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Carl Erskine, a Star Pitcher of the Dodgers’ Glory Years, Is Dead at 97

Carl Erskine, who set a World Series strikeout record, threw two no-hitters and became one of the Brooklyn Dodgers’ top pitchers in their glory years of the 1950s, died on Tuesday in Anderson, Ind., his hometown. He was 97.

His death, in a hospital, was reported on the Dodgers’ website and confirmed by his family, according to IndyStar, the website of The Indianapolis Star.

On a July day in 1948, Erskine arrived at Ebbets Field for the first time.

“The Brooklyn fans, from reading the papers, were aware that this kid pitcher was coming up from Fort Worth,” he once recalled. “I got off the subway and I had my duffel bag with me, ‘Fort Worth Cats’ on the side. Well, as I got near the rotunda of Ebbets Field, people spotted me. My first introduction to Ebbets Field was: ‘Hey, there’s Oiskine. From Fort Woith.’ It was just a natural turn of the tongue in Brooklyn.”

Oisk, as he came to be known by his Brooklyn fans, was among the most popular Dodgers, and over the years he was often sought out by sportswriters for his insightful observations.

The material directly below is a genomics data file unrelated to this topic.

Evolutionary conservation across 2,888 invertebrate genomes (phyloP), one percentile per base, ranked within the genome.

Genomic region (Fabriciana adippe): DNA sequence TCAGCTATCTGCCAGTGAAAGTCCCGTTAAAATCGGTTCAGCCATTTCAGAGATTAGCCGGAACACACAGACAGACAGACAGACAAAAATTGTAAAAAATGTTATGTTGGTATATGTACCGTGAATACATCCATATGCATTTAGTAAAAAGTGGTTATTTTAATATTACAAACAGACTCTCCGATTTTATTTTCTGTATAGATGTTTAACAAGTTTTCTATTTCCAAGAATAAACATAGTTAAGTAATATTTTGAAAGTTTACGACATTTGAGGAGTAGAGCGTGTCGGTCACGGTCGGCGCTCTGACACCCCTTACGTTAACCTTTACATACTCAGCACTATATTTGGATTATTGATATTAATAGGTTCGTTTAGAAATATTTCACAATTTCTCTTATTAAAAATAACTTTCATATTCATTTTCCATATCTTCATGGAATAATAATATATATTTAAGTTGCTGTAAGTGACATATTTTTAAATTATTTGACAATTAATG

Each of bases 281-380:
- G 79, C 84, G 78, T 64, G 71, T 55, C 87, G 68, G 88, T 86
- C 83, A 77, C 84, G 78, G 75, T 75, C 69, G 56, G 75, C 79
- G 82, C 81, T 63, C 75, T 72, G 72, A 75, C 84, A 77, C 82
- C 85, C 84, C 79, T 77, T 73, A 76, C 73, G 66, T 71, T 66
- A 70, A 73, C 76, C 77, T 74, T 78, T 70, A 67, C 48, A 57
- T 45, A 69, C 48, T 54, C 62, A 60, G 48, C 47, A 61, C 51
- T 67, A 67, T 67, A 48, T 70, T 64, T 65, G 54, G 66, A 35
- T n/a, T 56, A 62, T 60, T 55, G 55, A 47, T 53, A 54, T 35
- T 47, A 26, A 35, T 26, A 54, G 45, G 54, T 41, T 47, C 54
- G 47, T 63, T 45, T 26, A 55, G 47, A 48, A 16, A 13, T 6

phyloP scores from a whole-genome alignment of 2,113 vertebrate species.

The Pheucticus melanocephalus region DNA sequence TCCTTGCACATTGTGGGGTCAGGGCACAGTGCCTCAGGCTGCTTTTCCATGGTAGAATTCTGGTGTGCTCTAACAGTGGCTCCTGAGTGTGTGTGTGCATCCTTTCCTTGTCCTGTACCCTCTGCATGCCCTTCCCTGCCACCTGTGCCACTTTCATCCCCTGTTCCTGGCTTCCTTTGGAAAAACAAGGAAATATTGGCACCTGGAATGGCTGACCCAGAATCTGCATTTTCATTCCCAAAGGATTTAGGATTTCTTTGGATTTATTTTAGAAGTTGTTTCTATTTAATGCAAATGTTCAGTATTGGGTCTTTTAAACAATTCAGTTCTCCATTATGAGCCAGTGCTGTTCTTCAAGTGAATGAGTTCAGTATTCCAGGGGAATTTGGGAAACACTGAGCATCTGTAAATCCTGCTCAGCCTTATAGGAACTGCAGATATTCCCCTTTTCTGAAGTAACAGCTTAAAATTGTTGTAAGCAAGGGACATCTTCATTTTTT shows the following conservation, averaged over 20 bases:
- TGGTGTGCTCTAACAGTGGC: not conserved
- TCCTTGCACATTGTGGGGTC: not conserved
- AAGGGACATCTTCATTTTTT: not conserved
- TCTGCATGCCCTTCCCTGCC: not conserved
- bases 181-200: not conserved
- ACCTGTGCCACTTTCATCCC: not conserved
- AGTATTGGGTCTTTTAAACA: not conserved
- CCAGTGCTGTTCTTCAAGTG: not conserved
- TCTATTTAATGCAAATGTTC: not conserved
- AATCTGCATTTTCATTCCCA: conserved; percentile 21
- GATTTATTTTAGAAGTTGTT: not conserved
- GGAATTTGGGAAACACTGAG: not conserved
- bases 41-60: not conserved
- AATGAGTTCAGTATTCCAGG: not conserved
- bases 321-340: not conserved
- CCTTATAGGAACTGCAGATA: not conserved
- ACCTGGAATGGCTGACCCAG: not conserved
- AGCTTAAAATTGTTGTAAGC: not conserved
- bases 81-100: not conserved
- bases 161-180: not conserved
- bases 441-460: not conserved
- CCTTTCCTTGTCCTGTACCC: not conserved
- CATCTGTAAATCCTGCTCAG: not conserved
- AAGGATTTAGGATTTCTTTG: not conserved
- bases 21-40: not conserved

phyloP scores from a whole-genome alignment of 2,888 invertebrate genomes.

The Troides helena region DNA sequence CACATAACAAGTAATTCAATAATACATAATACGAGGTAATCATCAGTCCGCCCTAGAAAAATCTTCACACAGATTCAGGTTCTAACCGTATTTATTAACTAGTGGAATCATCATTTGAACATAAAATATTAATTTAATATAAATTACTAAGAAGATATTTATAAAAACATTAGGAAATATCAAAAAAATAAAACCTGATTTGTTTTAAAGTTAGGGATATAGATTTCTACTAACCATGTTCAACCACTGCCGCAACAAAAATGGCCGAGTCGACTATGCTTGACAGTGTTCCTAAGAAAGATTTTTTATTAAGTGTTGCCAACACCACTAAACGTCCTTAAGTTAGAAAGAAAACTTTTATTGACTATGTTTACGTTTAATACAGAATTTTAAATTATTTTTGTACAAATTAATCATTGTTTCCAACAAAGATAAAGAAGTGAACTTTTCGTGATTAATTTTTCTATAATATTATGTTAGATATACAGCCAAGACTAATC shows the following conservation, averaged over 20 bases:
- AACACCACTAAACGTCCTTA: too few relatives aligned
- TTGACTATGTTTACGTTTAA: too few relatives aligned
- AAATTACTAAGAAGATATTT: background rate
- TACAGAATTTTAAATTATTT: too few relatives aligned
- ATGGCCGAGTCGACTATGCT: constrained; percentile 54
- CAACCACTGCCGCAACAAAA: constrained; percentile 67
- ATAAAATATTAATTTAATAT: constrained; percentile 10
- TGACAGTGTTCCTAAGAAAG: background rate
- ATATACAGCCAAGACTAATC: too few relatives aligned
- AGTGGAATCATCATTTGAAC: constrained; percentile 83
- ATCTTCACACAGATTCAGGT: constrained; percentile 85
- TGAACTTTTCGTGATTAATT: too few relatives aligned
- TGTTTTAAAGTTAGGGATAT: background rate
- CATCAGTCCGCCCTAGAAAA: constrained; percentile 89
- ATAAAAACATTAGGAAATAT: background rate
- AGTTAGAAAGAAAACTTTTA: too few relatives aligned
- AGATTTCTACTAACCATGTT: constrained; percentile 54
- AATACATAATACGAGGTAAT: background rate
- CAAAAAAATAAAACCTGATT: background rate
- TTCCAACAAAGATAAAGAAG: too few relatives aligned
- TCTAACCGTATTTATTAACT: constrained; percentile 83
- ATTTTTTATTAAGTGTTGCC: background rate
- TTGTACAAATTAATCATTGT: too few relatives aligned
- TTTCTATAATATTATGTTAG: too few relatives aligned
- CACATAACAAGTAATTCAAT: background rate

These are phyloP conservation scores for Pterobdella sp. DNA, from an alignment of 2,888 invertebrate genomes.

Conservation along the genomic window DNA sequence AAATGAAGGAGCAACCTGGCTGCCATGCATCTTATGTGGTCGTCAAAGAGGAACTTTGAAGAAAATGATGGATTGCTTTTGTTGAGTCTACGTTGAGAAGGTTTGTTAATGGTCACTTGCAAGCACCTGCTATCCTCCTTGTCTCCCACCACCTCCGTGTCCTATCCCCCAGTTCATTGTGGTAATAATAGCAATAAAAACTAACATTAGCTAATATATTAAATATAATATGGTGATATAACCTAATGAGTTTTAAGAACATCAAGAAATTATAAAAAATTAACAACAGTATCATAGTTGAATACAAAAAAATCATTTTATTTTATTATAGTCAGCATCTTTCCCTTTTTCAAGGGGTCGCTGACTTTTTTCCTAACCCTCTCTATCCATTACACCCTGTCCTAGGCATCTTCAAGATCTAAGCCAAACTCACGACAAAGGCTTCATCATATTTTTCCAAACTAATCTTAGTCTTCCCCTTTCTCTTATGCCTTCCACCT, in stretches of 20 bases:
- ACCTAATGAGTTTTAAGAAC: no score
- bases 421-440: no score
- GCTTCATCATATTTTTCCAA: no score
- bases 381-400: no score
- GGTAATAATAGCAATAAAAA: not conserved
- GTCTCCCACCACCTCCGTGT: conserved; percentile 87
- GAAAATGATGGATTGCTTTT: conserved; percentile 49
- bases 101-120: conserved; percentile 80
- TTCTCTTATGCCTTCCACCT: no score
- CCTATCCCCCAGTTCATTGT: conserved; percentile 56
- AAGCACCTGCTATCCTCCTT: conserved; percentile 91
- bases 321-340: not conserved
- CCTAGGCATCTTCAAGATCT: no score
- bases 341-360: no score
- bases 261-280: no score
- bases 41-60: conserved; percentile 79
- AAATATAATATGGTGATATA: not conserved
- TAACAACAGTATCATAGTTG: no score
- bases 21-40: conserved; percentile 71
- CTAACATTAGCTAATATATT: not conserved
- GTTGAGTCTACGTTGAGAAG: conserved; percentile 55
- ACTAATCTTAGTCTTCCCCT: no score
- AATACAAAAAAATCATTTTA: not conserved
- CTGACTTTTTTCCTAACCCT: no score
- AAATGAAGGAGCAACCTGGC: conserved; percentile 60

He teamed with pitchers like Don Newcombe, Preacher Roe, Clem Labine, Johnny Podres, Billy Loes and Joe Black, and a lineup featuring Jackie Robinson, Roy Campanella, Pee Wee Reese, Duke Snider, Gil Hodges, Carl Furillo and Jim Gilliam during the Brooklyn team’s heyday in the early and mid-1950s.

Dodger pitchers posed for a photo at Yankee Stadium in 1952 as they prepared to face the Yankees in the World Series. From left: Joe Black, Carl Erskine, Preacher Roe, Billy Loes and Johnny Rutherford. Credit…Associated Press

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